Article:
The majority of the previous studies report that age has a positive correlation with CPT values under a stimulus 2000 Hz, which is consistent with the phenomenon that sensitivity to vibration and touch decreases in the elderly. The underlying mechanism may lie in age effects on each part of the sensory conducting pathways. It has been proven that both the number of mechanoreceptors and density of nerve fibers in the skin decrease with the increase of age (Cerimele et al., 1990; Gescheider et al., 1994; Besné et al., 2002; Chang et al., 2004; Goransson et al., 2004; Aydog et al., 2006; Vega et al., 2009). Moreover, age-related changes of skin structures such as the soft tissue and the vascular system, which are required to ensure efferent function of the afferent nerve fibers in the skin, play a role in the conduction of sensory information (Bailey, 2001; Farage et al., 2007; Wu et al., 2011; Decorps et al., 2014). A loss of thick myelinated nerve fibers was found with aging, while thin myelinated and unmyelinated nerve fibers were retained (Sato et al., 1985; Drac et al., 1991; Kanda et al., 1991; Verdú et al., 1996; Nakayama et al., 1998; Moriyama et al., 2007). Apart from a loss in quantity, the structural destruction of thick myelinated nerve fibers can exacerbate recession of vibratory senses. It has been proven that the nerve conduction velocity decreases with aging, accompanied by a declining amplitude of SNAP and a prolonged latency time of SEP (Dorfman and Bosley, 1979; Bouche et al., 1993). Furthermore, dramatic age-related differences in the processing of a simple tactile stimulus on the somatosensory network has been revealed (Brodoehl et al., 2013). All of the above factors may lead to an increasing perception threshold in the elderly.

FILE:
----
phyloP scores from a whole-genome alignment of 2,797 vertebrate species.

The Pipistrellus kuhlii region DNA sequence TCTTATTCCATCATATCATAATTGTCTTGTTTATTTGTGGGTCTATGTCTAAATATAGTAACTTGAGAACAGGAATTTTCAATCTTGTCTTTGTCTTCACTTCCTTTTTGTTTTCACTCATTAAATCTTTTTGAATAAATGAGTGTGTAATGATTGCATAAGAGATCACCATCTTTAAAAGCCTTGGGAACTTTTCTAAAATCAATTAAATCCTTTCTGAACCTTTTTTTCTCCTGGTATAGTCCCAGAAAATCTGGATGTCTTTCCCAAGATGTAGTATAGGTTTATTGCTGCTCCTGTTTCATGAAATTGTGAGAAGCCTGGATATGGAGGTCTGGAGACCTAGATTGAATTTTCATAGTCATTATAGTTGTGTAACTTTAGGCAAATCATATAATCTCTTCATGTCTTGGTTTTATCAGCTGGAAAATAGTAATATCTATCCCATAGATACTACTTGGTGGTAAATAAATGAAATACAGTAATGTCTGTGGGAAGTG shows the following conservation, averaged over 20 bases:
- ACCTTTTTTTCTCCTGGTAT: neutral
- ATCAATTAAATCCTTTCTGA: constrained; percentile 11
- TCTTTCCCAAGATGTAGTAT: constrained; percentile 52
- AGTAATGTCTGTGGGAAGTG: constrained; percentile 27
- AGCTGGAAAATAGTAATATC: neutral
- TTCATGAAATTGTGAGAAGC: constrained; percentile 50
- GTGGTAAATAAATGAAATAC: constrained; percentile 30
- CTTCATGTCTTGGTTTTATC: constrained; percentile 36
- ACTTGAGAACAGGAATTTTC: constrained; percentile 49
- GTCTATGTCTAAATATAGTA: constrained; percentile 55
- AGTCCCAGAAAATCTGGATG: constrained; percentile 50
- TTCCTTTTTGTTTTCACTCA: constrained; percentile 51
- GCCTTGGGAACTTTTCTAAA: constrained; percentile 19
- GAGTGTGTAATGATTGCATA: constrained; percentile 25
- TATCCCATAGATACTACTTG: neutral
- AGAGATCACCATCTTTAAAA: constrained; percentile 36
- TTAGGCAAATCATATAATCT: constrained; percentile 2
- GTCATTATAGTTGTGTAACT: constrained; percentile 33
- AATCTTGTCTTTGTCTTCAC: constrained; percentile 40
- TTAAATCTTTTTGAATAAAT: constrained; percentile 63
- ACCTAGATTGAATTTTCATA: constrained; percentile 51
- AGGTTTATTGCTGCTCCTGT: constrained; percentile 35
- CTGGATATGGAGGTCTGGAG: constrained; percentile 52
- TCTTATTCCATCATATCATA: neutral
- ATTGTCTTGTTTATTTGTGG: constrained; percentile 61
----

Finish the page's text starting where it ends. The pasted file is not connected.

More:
Occupational Effects

In a different approach from the previous normal value studies, we investigate the effects of occupations on CPT values and found that manual workers have higher CPT values at the hallux under stimuli of 250 Hz than that of mental workers (p < 0.01). The possible explanation of occupational effects on CPT is the differences in history of contact with risk factors between manual and mental workers. The risk factors which have been reported to be related with changes in perception thresholds, including repetitive movements of arms and hands, and long-term exposure to chemicals, heavy metals and pesticides (Bleecker et al., 2005; Lander et al., 2007; Lubis et al., 2008). The manual workers in our study consisted mainly of farmers, production and transport laborers, and household laborers. The occupation effects are only shown in CPT value of the hallux under 250 Hz, which implies sensory nerve fiber impairment of the distal leg is more severe than the upper extremities and different types of sensory nerve fibers are damaged to a different extent. Without a doubt, more studies of the occupational effects on CPT values are needed to prove its validity.